Mindset: Corporate leaders must critically examine to what degree their organization and themselves are capable of working together with the incoming entrepreneur catalyst. How do you and your organization deal with change and new ideas? Is your current mindset ready to explore new opportunities and to exploit the current business model and technology paradigms? And at the same time apply the structure and processes needed but keep the freedom of the entrepreneurial mindset?
As Lewis Lehr, the former CEO of 3M, put it: Innovation can be a disorderly process, but it needs to be carried out in an orderly way.The truly good manager finds the means to manage a disorderly innovative program in an orderly way without inhibiting disorderly effectiveness.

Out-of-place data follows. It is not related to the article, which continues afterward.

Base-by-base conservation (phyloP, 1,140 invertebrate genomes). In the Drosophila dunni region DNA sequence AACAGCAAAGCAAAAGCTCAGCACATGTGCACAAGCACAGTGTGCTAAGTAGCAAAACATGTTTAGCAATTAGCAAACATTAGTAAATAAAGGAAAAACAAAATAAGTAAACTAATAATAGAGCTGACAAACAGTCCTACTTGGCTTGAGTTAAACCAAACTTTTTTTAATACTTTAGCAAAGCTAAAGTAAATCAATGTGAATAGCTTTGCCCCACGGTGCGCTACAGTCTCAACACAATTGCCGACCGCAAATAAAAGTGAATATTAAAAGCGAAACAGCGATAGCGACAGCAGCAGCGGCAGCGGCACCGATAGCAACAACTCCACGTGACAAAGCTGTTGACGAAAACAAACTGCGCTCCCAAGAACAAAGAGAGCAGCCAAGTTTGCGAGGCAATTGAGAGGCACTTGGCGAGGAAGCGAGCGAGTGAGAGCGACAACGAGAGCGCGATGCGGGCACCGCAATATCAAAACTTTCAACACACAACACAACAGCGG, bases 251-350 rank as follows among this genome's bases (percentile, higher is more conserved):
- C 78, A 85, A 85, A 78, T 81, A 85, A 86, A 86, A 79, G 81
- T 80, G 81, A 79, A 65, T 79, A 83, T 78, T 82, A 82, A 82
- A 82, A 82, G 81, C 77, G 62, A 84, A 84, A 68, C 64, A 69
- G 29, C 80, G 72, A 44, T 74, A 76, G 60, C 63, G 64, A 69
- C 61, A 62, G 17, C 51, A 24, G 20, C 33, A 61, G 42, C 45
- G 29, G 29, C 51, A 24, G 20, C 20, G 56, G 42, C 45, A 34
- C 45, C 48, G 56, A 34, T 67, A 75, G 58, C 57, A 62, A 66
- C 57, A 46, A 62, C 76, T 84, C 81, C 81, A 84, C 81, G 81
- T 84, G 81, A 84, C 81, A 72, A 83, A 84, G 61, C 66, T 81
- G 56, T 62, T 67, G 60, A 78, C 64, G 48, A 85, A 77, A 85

By Jacob Hagemann, Senior Commercial Advisor, Innovation Center Denmark, Silicon Valley
How fast is your industry moving and are there any signals that it is to be disrupted by exponential organizations?
This was the key question in a recent Copenhagen event that I had the opportunity to participate in. Organizers were the Danish Society of Engineers, IDA in cooperation with Deloitte.
Driving Technology was the main theme, which in this specific case not only refers to actual driving technology like driver-less cars and other inventions within the transportation industry. It most importantly also refers to keeping up with the technologies that will influence your industry.